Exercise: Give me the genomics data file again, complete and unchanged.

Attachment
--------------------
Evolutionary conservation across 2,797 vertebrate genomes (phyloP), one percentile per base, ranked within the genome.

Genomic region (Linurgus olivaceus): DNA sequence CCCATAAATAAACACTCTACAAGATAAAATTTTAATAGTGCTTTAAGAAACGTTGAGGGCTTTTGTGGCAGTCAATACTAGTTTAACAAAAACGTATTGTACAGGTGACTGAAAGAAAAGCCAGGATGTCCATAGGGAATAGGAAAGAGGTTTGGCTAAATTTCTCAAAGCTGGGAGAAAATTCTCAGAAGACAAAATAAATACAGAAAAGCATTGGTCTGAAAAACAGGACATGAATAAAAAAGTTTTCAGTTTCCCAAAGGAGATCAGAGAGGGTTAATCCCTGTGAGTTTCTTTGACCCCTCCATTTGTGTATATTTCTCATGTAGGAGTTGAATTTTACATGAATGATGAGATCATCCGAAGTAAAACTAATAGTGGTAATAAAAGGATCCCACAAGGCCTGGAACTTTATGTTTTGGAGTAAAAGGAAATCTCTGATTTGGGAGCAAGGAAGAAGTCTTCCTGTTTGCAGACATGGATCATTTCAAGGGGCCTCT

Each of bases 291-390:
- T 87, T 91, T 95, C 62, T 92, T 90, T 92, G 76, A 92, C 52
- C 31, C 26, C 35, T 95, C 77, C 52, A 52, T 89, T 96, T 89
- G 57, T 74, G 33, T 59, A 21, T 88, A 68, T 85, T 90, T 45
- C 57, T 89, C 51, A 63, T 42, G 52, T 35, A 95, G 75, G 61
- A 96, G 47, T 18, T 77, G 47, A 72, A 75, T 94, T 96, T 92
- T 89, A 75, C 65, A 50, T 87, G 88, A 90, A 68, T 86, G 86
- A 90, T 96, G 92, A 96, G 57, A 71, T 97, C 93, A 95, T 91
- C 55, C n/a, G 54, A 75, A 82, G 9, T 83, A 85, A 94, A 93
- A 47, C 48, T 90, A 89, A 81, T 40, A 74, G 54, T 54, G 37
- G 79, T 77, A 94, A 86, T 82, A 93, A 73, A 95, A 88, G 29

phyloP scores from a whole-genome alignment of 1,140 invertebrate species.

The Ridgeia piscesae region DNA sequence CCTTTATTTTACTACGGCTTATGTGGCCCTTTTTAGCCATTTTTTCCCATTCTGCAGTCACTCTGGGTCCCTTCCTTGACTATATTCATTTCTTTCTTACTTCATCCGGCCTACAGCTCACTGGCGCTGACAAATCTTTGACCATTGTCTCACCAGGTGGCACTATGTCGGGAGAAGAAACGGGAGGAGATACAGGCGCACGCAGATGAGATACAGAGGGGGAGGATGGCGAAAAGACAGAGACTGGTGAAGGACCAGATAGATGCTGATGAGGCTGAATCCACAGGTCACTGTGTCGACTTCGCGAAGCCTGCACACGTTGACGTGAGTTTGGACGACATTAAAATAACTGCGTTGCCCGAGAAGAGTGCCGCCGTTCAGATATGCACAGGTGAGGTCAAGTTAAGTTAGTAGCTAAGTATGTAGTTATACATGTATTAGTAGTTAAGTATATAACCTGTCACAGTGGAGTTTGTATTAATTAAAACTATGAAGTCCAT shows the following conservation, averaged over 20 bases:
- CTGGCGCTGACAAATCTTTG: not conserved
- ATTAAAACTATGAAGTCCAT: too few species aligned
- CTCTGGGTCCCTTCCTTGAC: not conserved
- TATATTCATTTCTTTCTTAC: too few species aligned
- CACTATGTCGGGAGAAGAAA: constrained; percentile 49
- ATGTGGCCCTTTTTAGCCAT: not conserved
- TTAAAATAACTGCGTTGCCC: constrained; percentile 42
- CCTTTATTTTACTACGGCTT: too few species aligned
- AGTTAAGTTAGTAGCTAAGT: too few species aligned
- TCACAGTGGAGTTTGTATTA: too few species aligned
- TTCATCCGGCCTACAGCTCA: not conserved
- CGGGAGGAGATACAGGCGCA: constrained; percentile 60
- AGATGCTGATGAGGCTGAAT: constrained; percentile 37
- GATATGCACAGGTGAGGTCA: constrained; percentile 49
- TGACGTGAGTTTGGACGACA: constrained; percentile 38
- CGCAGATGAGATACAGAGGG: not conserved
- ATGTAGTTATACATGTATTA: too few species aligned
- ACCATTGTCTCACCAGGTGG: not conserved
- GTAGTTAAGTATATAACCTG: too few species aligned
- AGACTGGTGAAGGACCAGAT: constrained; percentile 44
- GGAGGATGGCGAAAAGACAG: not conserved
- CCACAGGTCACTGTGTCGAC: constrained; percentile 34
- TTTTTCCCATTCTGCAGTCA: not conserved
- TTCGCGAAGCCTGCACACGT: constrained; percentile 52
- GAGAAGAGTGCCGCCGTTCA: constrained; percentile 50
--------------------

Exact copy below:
Evolutionary conservation across 2,797 vertebrate genomes (phyloP), one percentile per base, ranked within the genome.

Genomic region (Linurgus olivaceus): DNA sequence CCCATAAATAAACACTCTACAAGATAAAATTTTAATAGTGCTTTAAGAAACGTTGAGGGCTTTTGTGGCAGTCAATACTAGTTTAACAAAAACGTATTGTACAGGTGACTGAAAGAAAAGCCAGGATGTCCATAGGGAATAGGAAAGAGGTTTGGCTAAATTTCTCAAAGCTGGGAGAAAATTCTCAGAAGACAAAATAAATACAGAAAAGCATTGGTCTGAAAAACAGGACATGAATAAAAAAGTTTTCAGTTTCCCAAAGGAGATCAGAGAGGGTTAATCCCTGTGAGTTTCTTTGACCCCTCCATTTGTGTATATTTCTCATGTAGGAGTTGAATTTTACATGAATGATGAGATCATCCGAAGTAAAACTAATAGTGGTAATAAAAGGATCCCACAAGGCCTGGAACTTTATGTTTTGGAGTAAAAGGAAATCTCTGATTTGGGAGCAAGGAAGAAGTCTTCCTGTTTGCAGACATGGATCATTTCAAGGGGCCTCT

Each of bases 291-390:
- T 87, T 91, T 95, C 62, T 92, T 90, T 92, G 76, A 92, C 52
- C 31, C 26, C 35, T 95, C 77, C 52, A 52, T 89, T 96, T 89
- G 57, T 74, G 33, T 59, A 21, T 88, A 68, T 85, T 90, T 45
- C 57, T 89, C 51, A 63, T 42, G 52, T 35, A 95, G 75, G 61
- A 96, G 47, T 18, T 77, G 47, A 72, A 75, T 94, T 96, T 92
- T 89, A 75, C 65, A 50, T 87, G 88, A 90, A 68, T 86, G 86
- A 90, T 96, G 92, A 96, G 57, A 71, T 97, C 93, A 95, T 91
- C 55, C n/a, G 54, A 75, A 82, G 9, T 83, A 85, A 94, A 93
- A 47, C 48, T 90, A 89, A 81, T 40, A 74, G 54, T 54, G 37
- G 79, T 77, A 94, A 86, T 82, A 93, A 73, A 95, A 88, G 29

phyloP scores from a whole-genome alignment of 1,140 invertebrate species.

The Ridgeia piscesae region DNA sequence CCTTTATTTTACTACGGCTTATGTGGCCCTTTTTAGCCATTTTTTCCCATTCTGCAGTCACTCTGGGTCCCTTCCTTGACTATATTCATTTCTTTCTTACTTCATCCGGCCTACAGCTCACTGGCGCTGACAAATCTTTGACCATTGTCTCACCAGGTGGCACTATGTCGGGAGAAGAAACGGGAGGAGATACAGGCGCACGCAGATGAGATACAGAGGGGGAGGATGGCGAAAAGACAGAGACTGGTGAAGGACCAGATAGATGCTGATGAGGCTGAATCCACAGGTCACTGTGTCGACTTCGCGAAGCCTGCACACGTTGACGTGAGTTTGGACGACATTAAAATAACTGCGTTGCCCGAGAAGAGTGCCGCCGTTCAGATATGCACAGGTGAGGTCAAGTTAAGTTAGTAGCTAAGTATGTAGTTATACATGTATTAGTAGTTAAGTATATAACCTGTCACAGTGGAGTTTGTATTAATTAAAACTATGAAGTCCAT shows the following conservation, averaged over 20 bases:
- CTGGCGCTGACAAATCTTTG: not conserved
- ATTAAAACTATGAAGTCCAT: too few species aligned
- CTCTGGGTCCCTTCCTTGAC: not conserved
- TATATTCATTTCTTTCTTAC: too few species aligned
- CACTATGTCGGGAGAAGAAA: constrained; percentile 49
- ATGTGGCCCTTTTTAGCCAT: not conserved
- TTAAAATAACTGCGTTGCCC: constrained; percentile 42
- CCTTTATTTTACTACGGCTT: too few species aligned
- AGTTAAGTTAGTAGCTAAGT: too few species aligned
- TCACAGTGGAGTTTGTATTA: too few species aligned
- TTCATCCGGCCTACAGCTCA: not conserved
- CGGGAGGAGATACAGGCGCA: constrained; percentile 60
- AGATGCTGATGAGGCTGAAT: constrained; percentile 37
- GATATGCACAGGTGAGGTCA: constrained; percentile 49
- TGACGTGAGTTTGGACGACA: constrained; percentile 38
- CGCAGATGAGATACAGAGGG: not conserved
- ATGTAGTTATACATGTATTA: too few species aligned
- ACCATTGTCTCACCAGGTGG: not conserved
- GTAGTTAAGTATATAACCTG: too few species aligned
- AGACTGGTGAAGGACCAGAT: constrained; percentile 44
- GGAGGATGGCGAAAAGACAG: not conserved
- CCACAGGTCACTGTGTCGAC: constrained; percentile 34
- TTTTTCCCATTCTGCAGTCA: not conserved
- TTCGCGAAGCCTGCACACGT: constrained; percentile 52
- GAGAAGAGTGCCGCCGTTCA: constrained; percentile 50